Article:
New York made my life: Anil Srinivasan
CHENNAI, December 30: He is a born musician. He loves to learn. And, he doesn’t hesitate to experiment. Above all, he is an enthusiastic collaborator. He has a secular view on music and pursues a classical approach to music. Meet Anil Srinivasan, a Piano player. "I play Western classics. The sensibilities that drive my music, however, are deeply rooted to the culture of Carnatic music,’’ asserts Anil Srinivasan during an interactive session with Deccan Chronicle at the Rasam Restaurant in T. Nagar, held under the auspices of Sri Krishna Sweets on December 21, 2011.
Born and brought up in Mylapore, Anil is a product of Vidya Mandir and alumni of Vivekananda College. He had brief encounter with the world of advertisement. Like many a youngster, he, too, headed for the U.S. Not just MBA and PhD, he acquired proficiency in Piano, too, while in America. "New York made my life,’’ says he, matter-of-factly. "Music is something which has become a part of me,’’ insists Anil. Trained by Meena Radhakrishnan, daugher-in-law of Semmangudi Srinivasa Iyer, Anil had advanced classes from Anna Abraham of Bethoven's lineage and belonged to the Guru-Shisya Parampara of Carl Czerny.
Leant Veena, too
As a three-year old, he started playing toy Piano made of wood. "Meena Miss heard me play on my school Piano. "Up to the age of 12, I used to go to Semmangudi Mama’s house to learn Piano from Meena Miss. What did you learn? Semmangudi Mama would ask me. I would sing something. `Very Good’, he would say,’’ recalls Anil.
"Fingerings are the most difficult and best exercise for Piano,’’ he says. Technical complexities, however, didn't daunt him. His first Piano was a gift from his father’s friend. While studying in the U.S., his professor also gifted him a Piano. "I learnt to play Veena, too, from Sitarama Sharma,’’ he points out. But the learning lasted only a short while. He had to discontinue Veena as the strings damaged his fingers. "I took initiative to learn Carnatic music on my own. My parents didn’t compel me to learn Carnatic music,’’ Anil insists.
Concert at British Council
" I played Navaraga Malika in Piano when I was just six. Every one around me encouraged me while I chose to play Piano. I played my concert this year at the British Council Library on December 19. Exactly twenty years ago (i.e. December 19, 1991) on the same day, I played there for the first time. It was just a coincidence,’’ he points out.
His parents were quite generous and gifted him with books on his birthdays. His father especially "is a great book collector’’ and "will give me money to buy books on scoring good marks.
Post-college, he even took up a job in an advertising firm in Bombay. While studying in America, "I waited tables and took up other odd jobs to earn that extra money for attending Piano classes,’’ he reveals. “New York made my life. Attending best concerts, meeting a host of Carnatic musicians – all happened there. I often met U. Shrinivas, Aruna Sairam and others there,’’ he points out. "My knowledge is what I inherited from listening and my own perception,’’ he says.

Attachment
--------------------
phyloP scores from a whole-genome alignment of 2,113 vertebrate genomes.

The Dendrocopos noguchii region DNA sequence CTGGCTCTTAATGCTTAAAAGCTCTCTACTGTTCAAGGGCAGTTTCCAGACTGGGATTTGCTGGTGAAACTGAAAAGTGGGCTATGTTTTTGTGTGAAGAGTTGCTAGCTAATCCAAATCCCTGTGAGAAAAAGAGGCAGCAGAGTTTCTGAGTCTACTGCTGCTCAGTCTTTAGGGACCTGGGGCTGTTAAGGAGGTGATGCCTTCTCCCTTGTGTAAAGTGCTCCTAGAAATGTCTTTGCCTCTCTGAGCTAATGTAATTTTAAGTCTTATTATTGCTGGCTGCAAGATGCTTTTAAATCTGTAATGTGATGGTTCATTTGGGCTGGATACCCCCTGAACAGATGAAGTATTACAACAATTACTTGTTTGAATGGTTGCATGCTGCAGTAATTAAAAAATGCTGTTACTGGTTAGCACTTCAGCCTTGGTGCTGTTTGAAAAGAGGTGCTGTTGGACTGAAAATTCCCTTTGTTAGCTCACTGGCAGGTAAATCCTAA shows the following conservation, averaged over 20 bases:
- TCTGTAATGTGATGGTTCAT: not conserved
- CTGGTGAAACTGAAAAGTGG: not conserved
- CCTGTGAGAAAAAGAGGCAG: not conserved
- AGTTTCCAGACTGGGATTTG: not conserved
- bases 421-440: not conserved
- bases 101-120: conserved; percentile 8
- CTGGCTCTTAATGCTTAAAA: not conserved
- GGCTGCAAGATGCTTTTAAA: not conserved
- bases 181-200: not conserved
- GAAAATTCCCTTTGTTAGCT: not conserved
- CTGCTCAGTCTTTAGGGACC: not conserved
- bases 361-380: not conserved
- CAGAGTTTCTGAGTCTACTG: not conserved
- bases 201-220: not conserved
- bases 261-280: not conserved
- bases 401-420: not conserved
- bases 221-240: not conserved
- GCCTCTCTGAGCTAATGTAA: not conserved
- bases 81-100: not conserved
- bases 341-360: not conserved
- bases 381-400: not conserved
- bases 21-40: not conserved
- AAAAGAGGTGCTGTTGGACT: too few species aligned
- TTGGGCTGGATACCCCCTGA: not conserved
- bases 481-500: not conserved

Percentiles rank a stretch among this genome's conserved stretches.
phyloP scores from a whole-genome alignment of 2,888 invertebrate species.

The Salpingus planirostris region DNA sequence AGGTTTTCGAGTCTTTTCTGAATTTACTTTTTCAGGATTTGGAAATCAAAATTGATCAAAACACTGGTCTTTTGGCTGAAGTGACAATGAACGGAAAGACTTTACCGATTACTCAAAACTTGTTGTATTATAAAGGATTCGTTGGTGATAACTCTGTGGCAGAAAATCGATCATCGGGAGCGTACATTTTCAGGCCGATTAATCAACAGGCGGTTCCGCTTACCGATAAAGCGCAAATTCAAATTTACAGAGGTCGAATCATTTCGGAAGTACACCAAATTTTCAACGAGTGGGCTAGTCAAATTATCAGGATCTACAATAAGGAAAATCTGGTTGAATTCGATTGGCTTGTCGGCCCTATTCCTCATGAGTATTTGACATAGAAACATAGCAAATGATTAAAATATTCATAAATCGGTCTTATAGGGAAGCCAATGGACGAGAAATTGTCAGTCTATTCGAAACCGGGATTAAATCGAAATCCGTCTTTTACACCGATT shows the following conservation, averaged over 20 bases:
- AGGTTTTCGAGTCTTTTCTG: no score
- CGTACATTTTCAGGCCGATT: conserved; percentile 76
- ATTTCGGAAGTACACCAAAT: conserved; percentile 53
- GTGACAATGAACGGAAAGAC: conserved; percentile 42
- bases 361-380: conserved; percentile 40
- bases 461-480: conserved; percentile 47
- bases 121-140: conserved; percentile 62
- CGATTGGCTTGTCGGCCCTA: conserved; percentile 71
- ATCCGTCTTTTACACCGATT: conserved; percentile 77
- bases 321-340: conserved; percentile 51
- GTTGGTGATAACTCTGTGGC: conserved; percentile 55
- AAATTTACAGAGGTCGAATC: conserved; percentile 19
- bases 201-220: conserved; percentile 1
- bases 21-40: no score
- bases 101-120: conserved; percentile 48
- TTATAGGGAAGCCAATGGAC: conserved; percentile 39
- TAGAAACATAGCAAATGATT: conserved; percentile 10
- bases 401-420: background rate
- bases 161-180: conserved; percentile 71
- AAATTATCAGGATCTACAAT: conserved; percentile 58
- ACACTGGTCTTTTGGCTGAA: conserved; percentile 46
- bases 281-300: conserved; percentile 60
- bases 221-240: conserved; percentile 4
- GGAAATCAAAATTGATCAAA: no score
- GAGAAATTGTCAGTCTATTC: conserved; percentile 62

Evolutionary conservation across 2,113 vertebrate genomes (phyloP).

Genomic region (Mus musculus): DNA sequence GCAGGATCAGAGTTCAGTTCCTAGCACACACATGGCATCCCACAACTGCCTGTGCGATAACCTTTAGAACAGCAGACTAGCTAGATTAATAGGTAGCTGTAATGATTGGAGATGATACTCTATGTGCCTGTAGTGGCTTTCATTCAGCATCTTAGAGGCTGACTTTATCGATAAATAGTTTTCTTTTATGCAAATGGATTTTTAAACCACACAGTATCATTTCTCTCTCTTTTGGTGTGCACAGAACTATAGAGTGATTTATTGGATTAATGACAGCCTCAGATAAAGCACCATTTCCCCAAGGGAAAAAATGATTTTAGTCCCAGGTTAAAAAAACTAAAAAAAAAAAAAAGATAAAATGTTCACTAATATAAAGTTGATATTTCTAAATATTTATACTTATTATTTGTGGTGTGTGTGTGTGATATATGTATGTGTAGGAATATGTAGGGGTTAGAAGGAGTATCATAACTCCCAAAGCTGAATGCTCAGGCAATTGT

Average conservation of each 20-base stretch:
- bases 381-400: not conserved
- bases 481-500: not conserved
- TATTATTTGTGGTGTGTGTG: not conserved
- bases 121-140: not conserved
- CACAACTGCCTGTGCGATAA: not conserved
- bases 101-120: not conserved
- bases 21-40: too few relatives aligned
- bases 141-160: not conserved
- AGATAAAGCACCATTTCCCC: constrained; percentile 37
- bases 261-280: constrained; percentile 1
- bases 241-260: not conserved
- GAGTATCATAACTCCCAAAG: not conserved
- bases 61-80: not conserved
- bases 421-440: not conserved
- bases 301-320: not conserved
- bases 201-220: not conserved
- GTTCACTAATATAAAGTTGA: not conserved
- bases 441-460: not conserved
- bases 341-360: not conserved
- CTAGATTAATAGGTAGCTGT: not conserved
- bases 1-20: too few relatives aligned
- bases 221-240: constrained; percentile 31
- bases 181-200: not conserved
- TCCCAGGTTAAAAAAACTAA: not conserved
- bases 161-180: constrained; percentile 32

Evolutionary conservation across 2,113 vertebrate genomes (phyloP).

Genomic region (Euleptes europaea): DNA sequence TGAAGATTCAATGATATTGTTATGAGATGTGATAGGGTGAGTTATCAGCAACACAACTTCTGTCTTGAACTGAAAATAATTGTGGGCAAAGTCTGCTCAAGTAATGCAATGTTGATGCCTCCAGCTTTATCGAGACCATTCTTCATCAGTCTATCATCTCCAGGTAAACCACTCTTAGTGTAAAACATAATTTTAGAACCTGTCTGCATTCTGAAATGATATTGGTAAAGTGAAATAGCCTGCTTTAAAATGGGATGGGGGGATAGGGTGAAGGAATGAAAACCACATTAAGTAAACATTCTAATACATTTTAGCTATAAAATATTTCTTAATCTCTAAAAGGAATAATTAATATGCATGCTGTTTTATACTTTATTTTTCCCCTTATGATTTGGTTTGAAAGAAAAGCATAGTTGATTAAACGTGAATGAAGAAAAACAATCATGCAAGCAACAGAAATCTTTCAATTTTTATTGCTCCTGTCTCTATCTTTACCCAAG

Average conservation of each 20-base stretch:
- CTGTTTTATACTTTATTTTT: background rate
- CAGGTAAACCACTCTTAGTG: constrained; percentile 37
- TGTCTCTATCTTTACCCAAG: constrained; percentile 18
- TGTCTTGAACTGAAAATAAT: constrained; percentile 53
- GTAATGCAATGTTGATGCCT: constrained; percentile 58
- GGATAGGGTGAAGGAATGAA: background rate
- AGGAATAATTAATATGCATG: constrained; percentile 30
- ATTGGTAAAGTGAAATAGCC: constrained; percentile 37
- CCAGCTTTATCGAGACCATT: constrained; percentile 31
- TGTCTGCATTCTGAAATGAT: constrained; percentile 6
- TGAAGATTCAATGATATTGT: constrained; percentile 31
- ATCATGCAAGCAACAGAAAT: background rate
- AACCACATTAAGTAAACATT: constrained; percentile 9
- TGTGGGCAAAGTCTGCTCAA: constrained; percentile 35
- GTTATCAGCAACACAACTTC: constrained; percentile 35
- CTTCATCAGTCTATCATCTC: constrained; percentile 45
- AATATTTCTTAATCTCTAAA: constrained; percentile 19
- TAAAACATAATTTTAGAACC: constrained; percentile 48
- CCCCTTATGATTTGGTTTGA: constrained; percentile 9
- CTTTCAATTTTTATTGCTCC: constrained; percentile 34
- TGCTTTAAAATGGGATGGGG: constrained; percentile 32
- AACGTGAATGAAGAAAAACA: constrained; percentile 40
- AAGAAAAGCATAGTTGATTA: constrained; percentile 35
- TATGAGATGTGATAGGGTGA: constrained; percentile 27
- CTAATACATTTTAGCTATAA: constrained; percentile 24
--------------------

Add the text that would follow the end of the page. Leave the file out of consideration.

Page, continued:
Anil insists that he is not seeking anything in the world of Carnatic music. "I have reverence for Carnatic music. I don’t seek any identity in Carnatic music. I don’t have any aspirations. Nor do I aim for any accolades,’’ he says. "I am fortunate to get the blessings of eminent artistes such as Lalgudi Jayaraman, T.N. Krishnan. Vyjayanthi Mala Bali, Malavika, Sivaraman, Mrs.YGP, who respect the traditional values,’’ he adds.
Quiz him further. He shots back, "I don’t play popular music in Piano. I play only Western classical. I enjoy being a musician, rather than a performer.’’ In fact, Lalgudi Jayaraman used to play Piano. "He even taught me to play the English notes (Ga Ma Ga Ri Ga Pa). Even M.S. Subbulakshmi had a Piano (now donated to Kalakshetra),’’ he points out. He insists that his collaborations have always been happy ones, especially the ones with vocalist Sikkil Gurucharan. Having learnt Piano from Meena Miss at Semmangudi house and English notes from Lalgudi Jayaraman, Anil is undaunted by critics. "It didn’t strike me wrong then. It doesn’t strike me wrong even now,’’ he asserts. According to Anil, who used to play cricked along side T.M. Krishna, Sanjay and the like, he "had never had a non-musical moment’’ in his life”.
According to him, he often listens to the music of Aryakudi, M.D. Ramanathan and KVN. "I cultivated a style of my own by listening to all. I composed music in opera. I try Bach again and again in which I have been least successful,’’ he points out. In 2012, he will play with a Scotland Orchestra band. "I will play my compositions based on Carnatic themes in pentatonic scales. I will do Grahabedham in Suddha Saveri. I did a project with U. Shrnivas. I do play now on a long-term basis with Sikkil Gurucharan. We played Nasikabhushani and Brindavana Saranga. He sang and I played them in Piano. I have even collaborated with Unnikrishnan,’’ he says. Well, Anil is out to express himself in his own way without let or hindrance.